Hong Kong top judge Andrew Cheung Kui-nung left the city on Sunday evening to embark on a four-day trip to Beijing, the second of his tenure, where he will meet the new head of the country’s highest court.
Chief Justice Cheung set off as Paul Lam Ting-kwok, Hong Kong’s justice minister, reiterated that local authorities hoped to finish drafting legislation for the city’s own national security law no later than next year and fulfil their constitutional obligation under the Basic Law.
The minister referred to Article 23 of the city’s mini-constitution, which requires Hong Kong to enact its own laws prohibiting any act of treason, secession, sedition, and subversion against the central government.
It must also outlaw theft of state secrets, as well as ban foreign political organisations or bodies from conducting political activities in the city and local political organisations or bodies from establishing ties with foreign political organisations or bodies.
“Hong Kong has been valued as an international hub that respects the spirit of the law, human rights and freedom. There is no reason we will shoot ourselves in the foot,” Lam told a radio programme on Sunday.
“We will definitely strike a balance between safeguarding national security and protecting human rights and freedoms … the two do not necessarily conflict with each other.”
Meanwhile, Cheung is expected to meet Supreme People’s Court Chief Justice and president Zhang Jun, who took office in March, as part of his four-day trip to mainland China.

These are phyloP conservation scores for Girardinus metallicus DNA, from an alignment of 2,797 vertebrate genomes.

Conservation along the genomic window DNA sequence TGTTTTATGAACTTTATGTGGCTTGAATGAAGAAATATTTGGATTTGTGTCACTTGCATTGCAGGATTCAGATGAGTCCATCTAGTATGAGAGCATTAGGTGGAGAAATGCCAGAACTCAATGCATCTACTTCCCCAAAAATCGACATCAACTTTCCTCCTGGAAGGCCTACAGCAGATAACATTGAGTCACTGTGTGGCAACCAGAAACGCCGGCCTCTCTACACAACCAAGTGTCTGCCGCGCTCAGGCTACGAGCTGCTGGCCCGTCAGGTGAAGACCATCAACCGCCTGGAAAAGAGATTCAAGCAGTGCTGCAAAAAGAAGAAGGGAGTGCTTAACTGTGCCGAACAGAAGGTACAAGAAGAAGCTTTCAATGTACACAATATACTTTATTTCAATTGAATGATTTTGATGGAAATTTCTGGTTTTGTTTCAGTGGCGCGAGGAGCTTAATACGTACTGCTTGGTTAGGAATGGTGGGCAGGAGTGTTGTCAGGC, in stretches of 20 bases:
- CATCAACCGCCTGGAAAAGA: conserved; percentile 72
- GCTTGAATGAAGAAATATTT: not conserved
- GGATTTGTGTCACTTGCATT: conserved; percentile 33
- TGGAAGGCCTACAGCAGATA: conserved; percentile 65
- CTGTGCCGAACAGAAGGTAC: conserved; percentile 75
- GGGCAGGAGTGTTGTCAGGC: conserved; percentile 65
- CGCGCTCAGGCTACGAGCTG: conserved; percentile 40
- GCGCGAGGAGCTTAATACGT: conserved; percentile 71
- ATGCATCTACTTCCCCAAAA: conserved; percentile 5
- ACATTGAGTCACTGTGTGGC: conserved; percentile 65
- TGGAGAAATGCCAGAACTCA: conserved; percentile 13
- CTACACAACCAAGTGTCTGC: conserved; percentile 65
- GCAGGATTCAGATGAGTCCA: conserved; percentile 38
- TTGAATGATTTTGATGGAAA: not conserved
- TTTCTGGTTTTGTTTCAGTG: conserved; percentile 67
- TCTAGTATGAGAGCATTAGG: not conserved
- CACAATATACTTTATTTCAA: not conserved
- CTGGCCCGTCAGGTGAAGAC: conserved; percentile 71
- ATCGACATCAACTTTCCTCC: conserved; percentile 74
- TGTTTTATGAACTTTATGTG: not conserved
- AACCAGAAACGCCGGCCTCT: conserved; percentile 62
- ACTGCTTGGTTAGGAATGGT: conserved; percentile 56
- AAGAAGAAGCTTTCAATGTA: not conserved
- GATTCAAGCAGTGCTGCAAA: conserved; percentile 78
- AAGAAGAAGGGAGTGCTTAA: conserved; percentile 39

During his first trip to Beijing in 2021, Hong Kong’s top judge was urged by the country’s then-chief justice Zhou Qiang to help ensure only “patriots” governed Hong Kong.
Zhou also urged Hong Kong’s judiciary to deepen exchanges with its mainland counterparts to “strengthen judicial officers’ consciousness for the country and concepts of the nation”.
During his current visit, Cheung will stop at the smart court laboratory for the Supreme People’s Court, the Beijing Financial Court and the Beijing International Commercial Court to exchange views on the increasing use of technology in courtrooms.
The top judge will also meet the Supreme People’s Procuratorate, the country’s top agency overseeing prosecution, as well as members on the Basic Law Committee of the National People’s Congress Standing Committee.
Visits to the country’s Ministry of Justice and the Hong Kong and Macau Affairs Office are also on the agenda.
Cheung will be accompanied by Chief Judge of the High Court Jeremy Poon Shiu-chor, Court of Appeal vice-president Carlye Chu Fun-ling and Judiciary Administrator Esther Leung Yuet-yin.
Justice Roberto Ribeiro, a permanent judge on the Court of Final Appeal, will serve as acting chief justice in Cheung’s absence.
In March, Cheung led a judiciary delegation on a three-day trip to the Greater Bay Area, Beijing’s ambitious initiative to integrate Hong Kong, Macau and nine mainland cities into an economic powerhouse.
Yang Wanming, vice-president of the country’s highest court, at the time said he hoped Hong Kong’s judiciary would strictly abide by the state’s constitution, the Basic Law and the city’s national security law.
He also urged local judges to maintain Hong Kong’s constitutional order, while also continuously improving its judicial and legal systems.